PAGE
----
Gulaga National Park is one of many stunning rainforest regions in Australia, highlighting the amazing biodiversity of our magnificent country.

 

As well as our large rainforest regions, Australia also has pockets of surviving rainforest nestled in other ecosystems. One such example is on the slopes of Mount Gulaga – formerly Mount Dromedary – within Gulaga National Park on the New South Wales south coast. The former volcano is home to both subtropical and highland rainforest species, and can be accessed from the quaint country town of Tilba Tilba, inland from Narooma.

 

History

In Indigenous tradition, Gulaga symbolises a mother figure, and it is an important women’s place. In 2006, in a historic agreement with the NSW Environment Minister, it was handed back to its traditional owners, the Yuin people. Today, visitors can take a tour with a local Yuin guide to learn about the mountain’s spiritual and cultural importance. You can also see the remnants of the area’s European history, and take a 14km return trek up the mountain that was carved out by gold miners in the gold rush period.

 

Yuin people, Gulaga National Park

Yuin people © Narooma Oyster Festival

 

While the rainforest on the lower parts of the mountain has degraded in recent years due to mining and bushfires, the rainforest on the upper part of the mountain is bursting with flora and fauna, including a species of tree called pinkwood which can grow up to 30 metres tall. In any case, the hike is worth it for the stunning vistas of the surrounding lakes and villages, and with easy access to parking and cafes at the base, it’s the perfect day out if you’re in this neck of the woods.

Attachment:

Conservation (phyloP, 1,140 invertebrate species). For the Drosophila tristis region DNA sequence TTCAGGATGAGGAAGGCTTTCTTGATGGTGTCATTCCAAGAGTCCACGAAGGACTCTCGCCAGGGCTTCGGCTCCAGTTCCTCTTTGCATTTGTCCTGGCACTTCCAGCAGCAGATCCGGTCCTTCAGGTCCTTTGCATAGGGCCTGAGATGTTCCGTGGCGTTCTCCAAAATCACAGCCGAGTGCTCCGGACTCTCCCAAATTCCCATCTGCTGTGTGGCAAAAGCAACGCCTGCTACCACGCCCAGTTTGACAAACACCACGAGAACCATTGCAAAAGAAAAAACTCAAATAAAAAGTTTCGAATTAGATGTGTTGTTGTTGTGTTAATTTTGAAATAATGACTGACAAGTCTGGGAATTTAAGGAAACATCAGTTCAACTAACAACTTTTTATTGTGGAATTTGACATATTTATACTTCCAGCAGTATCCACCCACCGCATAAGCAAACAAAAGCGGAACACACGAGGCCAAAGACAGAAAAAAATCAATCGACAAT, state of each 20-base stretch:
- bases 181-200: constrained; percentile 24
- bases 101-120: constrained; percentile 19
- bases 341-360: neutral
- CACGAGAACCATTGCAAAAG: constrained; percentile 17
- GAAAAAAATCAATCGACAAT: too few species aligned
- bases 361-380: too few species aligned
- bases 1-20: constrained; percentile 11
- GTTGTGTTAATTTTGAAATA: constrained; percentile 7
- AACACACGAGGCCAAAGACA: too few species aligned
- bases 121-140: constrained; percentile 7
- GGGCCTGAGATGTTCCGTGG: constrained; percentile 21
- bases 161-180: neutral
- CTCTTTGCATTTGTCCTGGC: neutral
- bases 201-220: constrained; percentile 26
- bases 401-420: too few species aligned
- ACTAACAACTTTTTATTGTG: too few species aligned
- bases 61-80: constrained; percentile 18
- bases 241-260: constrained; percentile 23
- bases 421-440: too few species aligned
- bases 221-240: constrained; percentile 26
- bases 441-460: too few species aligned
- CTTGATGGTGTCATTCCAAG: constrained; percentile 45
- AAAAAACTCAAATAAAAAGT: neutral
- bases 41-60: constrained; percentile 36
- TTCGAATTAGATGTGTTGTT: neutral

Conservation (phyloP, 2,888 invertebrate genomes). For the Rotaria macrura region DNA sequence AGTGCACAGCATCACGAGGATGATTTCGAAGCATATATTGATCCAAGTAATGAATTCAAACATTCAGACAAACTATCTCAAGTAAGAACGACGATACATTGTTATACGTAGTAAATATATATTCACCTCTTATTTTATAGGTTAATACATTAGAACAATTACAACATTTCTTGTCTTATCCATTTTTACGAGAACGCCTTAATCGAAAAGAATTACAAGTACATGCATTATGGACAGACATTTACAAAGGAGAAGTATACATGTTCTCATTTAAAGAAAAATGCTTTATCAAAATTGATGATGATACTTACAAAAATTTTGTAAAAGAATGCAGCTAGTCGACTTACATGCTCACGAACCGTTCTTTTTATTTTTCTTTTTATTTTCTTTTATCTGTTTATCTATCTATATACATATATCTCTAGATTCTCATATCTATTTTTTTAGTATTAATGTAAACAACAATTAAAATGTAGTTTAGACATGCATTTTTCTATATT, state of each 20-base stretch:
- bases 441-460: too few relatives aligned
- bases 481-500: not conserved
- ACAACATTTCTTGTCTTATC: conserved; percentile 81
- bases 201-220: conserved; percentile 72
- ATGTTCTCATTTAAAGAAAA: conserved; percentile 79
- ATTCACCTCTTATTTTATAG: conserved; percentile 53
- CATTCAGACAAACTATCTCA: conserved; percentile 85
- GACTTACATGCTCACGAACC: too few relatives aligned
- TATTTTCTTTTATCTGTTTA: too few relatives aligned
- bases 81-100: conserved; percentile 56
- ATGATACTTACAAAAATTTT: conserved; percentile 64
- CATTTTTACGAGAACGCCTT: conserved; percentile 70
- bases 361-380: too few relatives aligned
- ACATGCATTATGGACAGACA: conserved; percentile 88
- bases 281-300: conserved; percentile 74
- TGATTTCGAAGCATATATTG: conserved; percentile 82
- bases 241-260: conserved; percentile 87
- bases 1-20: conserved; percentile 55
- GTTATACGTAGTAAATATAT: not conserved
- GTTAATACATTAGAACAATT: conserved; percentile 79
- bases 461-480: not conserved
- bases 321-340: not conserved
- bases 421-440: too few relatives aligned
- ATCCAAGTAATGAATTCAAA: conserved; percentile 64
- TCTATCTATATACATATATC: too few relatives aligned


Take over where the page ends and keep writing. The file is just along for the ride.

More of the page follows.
Activities at Gulaga National Park

One way to immerse yourself in the region is through the Gulaga creation experience. Run by the Ngaran Ngaran Cultural Awareness Centre, this three day and two night immersive tour begins with a welcome to country including language, song, and a smoking ceremony. Participants will stay in luxury tents at night, and ascend the volcano during the day, learning about the cultural knowledge of the Yuin people handed down from generation to generation. You’ll also be taken on a dining journey as you eat meals prepared by some of the best chefs in the country, all with an Indigenous twist to help you immerse in the food culture of this traditional community.

 

Tilba, near Gulaga National Park

Cheese Factory in Central Tilba © Destination NSW

 

The nearby historical town of Tilba Tilba offers some great experiences of its own. With perfectly preserved colonial buildings, you can step back in time as you wander the main streets, full of unique shopping opportunities. Sample delicious dairy and cheese at the cheese factory, satisfy your sweet tooth at the old timey lolly shop, and stay in a variety of bed and breakfasts or farm cabins just on the edge of Gulaga National Park. On weekends, the local markets offer up the freshest local produce to sample and enjoy.

 

Wallaga Lake, at the base of Gulaga National park

Sun rising over Wallaga Lake © Destination NSW

 

Gulaga National Park forms part of the Ulladulla to Merimbula Important Bird Area, due to its significance as a habitat for Swift Parrots, a species of broad-tailed parrots found only in southeast Australia. The parrots are a critically endangered species that only settle where food is available, making the area important for preservation efforts. Within the park you’ll also find Wallaga Lake, the largest lake in southern New South Wales, with breathtaking views up the mountain from its banks.

 

Keen to explore Australia’s other rainforests? Click here to learn all about the Daintree.

 

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